Similarly, the 5th item might specify something like the rules Guyton actually used in his own prior research on decision-rules-based withdrawal rates, where spending is increased each year by inflation (but only if prior-year returns were positive), and the current withdrawal rate will be continuously monitored where spending is cut if the current withdrawal rate rises more than 20% from where it started (e.g., rising above 6% if it started at 5% initially), and spending can be boosted if the current withdrawal rate falls by more than 20% from its origin (e.g., falling before 4% after starting at 5%).

Practical Implications When Planning For Retirees

As noted earlier, the reality is that any of these strategies could simply be implemented with a live decision-making process in the moment, rather than being articulated up front in the form of a Withdrawal Policy Statement. There's nothing necessarily different about what is going to be done, simply because it's articulated in a WPS ahead of time.

However, reacting in the moment to whatever is going on is, almost by definition, not actually a plan. And unfortunately, given the reality that the time for negative adjustments is going to be when markets may be most volatile or outright in frightening decline, trying to react objectively in the moment may not be likely; instead, if the situation demands action and there is no plan up front, the next step is likely to be an emotional one, that risks derailing the long-term goals even further (e.g., selling out of markets entirely in the midst of a decline).

Accordingly, the real point of having a WPS is that it is a true articulation of an actual plan about how to deal with a market decline, as it specifies exactly how cash flows will be generated, where withdrawals will be taken, and - when paired with an Investment Policy Statement as well - what investment changes may or may not be implemented in response. In other words, just planning to make adjusts if/when/as the markets do whatever they're do is not actually a plan... but having a WPS to follow actually is a real, actionable, implementable plan.

And the ultimate goal of having such a plan? Making it easier for a client to actually follow the plan in the heat of the moment. In other words, at the end of the day having a WPS is about managing behavior, and from that perspective appears to be a very effective potential strategy, because it appropriately sets expectations and makes it clear how to act in the face of uncertainty. In fact, it can potentially help to alleviate stress in the face of market volatility simply by making it clear when it is time to worry and act, versus not.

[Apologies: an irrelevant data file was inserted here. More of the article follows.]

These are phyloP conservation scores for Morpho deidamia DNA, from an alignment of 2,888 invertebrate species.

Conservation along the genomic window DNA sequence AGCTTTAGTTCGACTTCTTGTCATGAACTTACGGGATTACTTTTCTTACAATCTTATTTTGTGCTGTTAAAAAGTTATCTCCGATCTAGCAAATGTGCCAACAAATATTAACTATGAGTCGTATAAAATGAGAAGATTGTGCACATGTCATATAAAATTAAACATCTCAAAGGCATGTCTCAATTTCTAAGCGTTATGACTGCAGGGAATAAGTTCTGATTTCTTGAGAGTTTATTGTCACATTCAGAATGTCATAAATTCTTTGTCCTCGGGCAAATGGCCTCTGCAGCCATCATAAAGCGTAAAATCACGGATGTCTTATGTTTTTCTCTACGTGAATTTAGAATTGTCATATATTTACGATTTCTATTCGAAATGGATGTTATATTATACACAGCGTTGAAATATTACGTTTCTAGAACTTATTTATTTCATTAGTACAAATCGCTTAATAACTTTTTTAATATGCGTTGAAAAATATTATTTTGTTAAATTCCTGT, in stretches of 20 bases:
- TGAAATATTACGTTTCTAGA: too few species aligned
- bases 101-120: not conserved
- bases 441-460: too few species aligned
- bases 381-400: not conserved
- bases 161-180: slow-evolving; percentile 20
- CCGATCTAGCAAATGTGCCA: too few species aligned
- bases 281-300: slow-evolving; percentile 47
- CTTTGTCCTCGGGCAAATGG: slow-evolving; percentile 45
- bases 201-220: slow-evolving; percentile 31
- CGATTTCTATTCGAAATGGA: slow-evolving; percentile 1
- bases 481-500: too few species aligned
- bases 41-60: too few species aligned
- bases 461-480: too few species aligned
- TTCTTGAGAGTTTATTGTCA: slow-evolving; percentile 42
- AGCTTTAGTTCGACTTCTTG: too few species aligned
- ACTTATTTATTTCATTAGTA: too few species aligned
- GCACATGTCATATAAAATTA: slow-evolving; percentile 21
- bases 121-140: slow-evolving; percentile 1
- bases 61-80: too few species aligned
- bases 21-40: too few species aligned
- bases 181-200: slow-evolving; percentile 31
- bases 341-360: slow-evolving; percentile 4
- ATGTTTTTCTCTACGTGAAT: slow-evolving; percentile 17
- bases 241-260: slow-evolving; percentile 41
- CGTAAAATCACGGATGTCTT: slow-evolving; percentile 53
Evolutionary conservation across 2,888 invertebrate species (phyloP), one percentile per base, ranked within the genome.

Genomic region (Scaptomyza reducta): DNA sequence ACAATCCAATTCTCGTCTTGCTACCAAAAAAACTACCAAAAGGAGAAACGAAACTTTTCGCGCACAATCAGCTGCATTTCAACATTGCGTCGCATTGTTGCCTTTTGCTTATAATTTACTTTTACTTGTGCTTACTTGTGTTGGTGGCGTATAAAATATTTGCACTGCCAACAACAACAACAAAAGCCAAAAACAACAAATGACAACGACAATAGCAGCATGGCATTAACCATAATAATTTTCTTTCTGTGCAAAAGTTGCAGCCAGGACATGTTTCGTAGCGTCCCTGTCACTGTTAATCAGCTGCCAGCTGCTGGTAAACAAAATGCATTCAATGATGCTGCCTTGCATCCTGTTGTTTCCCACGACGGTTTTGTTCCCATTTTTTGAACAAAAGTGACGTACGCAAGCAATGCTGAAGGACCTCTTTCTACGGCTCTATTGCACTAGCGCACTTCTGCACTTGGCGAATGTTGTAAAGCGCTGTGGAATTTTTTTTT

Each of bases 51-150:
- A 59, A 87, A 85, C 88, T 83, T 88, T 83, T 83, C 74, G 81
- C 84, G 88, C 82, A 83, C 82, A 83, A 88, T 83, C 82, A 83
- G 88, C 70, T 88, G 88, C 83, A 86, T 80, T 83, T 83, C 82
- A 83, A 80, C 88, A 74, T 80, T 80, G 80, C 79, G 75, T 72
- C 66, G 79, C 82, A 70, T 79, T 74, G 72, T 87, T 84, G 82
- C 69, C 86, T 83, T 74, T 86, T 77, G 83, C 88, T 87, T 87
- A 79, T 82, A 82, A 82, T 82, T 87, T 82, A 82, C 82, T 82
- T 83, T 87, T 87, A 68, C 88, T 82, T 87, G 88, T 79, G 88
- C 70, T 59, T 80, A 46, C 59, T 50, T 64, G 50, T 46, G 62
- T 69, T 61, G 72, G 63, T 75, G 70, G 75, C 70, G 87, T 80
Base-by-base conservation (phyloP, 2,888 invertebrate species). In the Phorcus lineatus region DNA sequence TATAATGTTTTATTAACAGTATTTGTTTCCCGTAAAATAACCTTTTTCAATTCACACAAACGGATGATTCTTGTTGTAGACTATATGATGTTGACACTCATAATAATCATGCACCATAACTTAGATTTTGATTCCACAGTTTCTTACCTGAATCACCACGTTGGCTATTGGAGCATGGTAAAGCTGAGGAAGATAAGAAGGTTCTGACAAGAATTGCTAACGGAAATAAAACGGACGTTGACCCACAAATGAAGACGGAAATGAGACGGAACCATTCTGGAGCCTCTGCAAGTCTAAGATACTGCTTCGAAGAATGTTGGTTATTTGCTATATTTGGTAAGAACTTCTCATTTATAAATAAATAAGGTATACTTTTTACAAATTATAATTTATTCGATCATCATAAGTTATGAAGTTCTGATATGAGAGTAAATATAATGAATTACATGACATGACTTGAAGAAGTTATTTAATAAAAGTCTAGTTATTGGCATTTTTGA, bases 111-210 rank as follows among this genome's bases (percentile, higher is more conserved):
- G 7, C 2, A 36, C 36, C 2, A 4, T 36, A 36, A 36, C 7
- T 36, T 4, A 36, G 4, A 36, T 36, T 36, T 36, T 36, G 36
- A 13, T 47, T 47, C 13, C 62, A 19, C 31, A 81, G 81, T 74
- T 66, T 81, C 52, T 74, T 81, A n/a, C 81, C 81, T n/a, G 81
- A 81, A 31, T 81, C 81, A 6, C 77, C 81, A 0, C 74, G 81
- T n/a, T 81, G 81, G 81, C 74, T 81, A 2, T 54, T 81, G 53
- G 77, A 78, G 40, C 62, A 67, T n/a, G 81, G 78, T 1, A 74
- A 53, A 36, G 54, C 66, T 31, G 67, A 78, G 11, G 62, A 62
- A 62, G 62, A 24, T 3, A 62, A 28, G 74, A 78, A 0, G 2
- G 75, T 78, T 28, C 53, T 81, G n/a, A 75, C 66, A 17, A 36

Example. A client's $1,050,000 portfolio plummets sharply to $930,000, that may be terrifying in the absence of any other guidance, but if the client was spending $55,000 then the reality is the withdrawal rate just went from 5.2% to 5.9%... yet the WPS has already stipulated that no action needs be taken until the withdrawal rate is over 6%, so the client doesn't need to worry until the portfolio falls below $916,000. And of course, even at that point, there's no real worry, because the action plan has already been set: spending will be cut by 10% if the current withdrawal rate rises above 6%.

Compared to what otherwise is the terrifying uncertainty of "Have I lost too much money? What about now? What about now? When am I down too much to recover? How do I know when to act?" the WPS approach has set forth clear targets about what is nothing to worry about, what is a decline that's far enough to be actionable, and what is the appropriate action to take to get back on track (also making it clear that other, more drastic actions like bailing out, are unnecessary).

In other words, at the end of the day having a WPS turns the scary uncertainty of market volatility into a series of clear thresholds and specific action steps to take in response, which helps to manage expectations and takes much of the actual uncertainty out of the process, converting it instead to a simple monitoring of risk - if (A) happens, we have a plan to do (B) in response to stay on track. While that doesn't guarantee to take away all client emotions, it provides a clear default of what should be done, which at least has a better chance of being actually implemented in the midst of an emotionally scary time. And of course, the WPS isn't just about disasters; it also specifies the conditions under which spending can rise as well, giving clients something to shoot for on the upside as well.

If you're curious to try implementing a Withdrawal Policy Statement yourself, Guyton has been kind enough to share this Withdrawal Policy Statement (WPS) sample version you can use as a template.

So what do you think? Have you ever used anything like a Withdrawal Policy Statement in the past? Do you see it as something that could complement an IPS as well? Do you believe this could help clients to better navigate the next inevitable bear market when it arrives?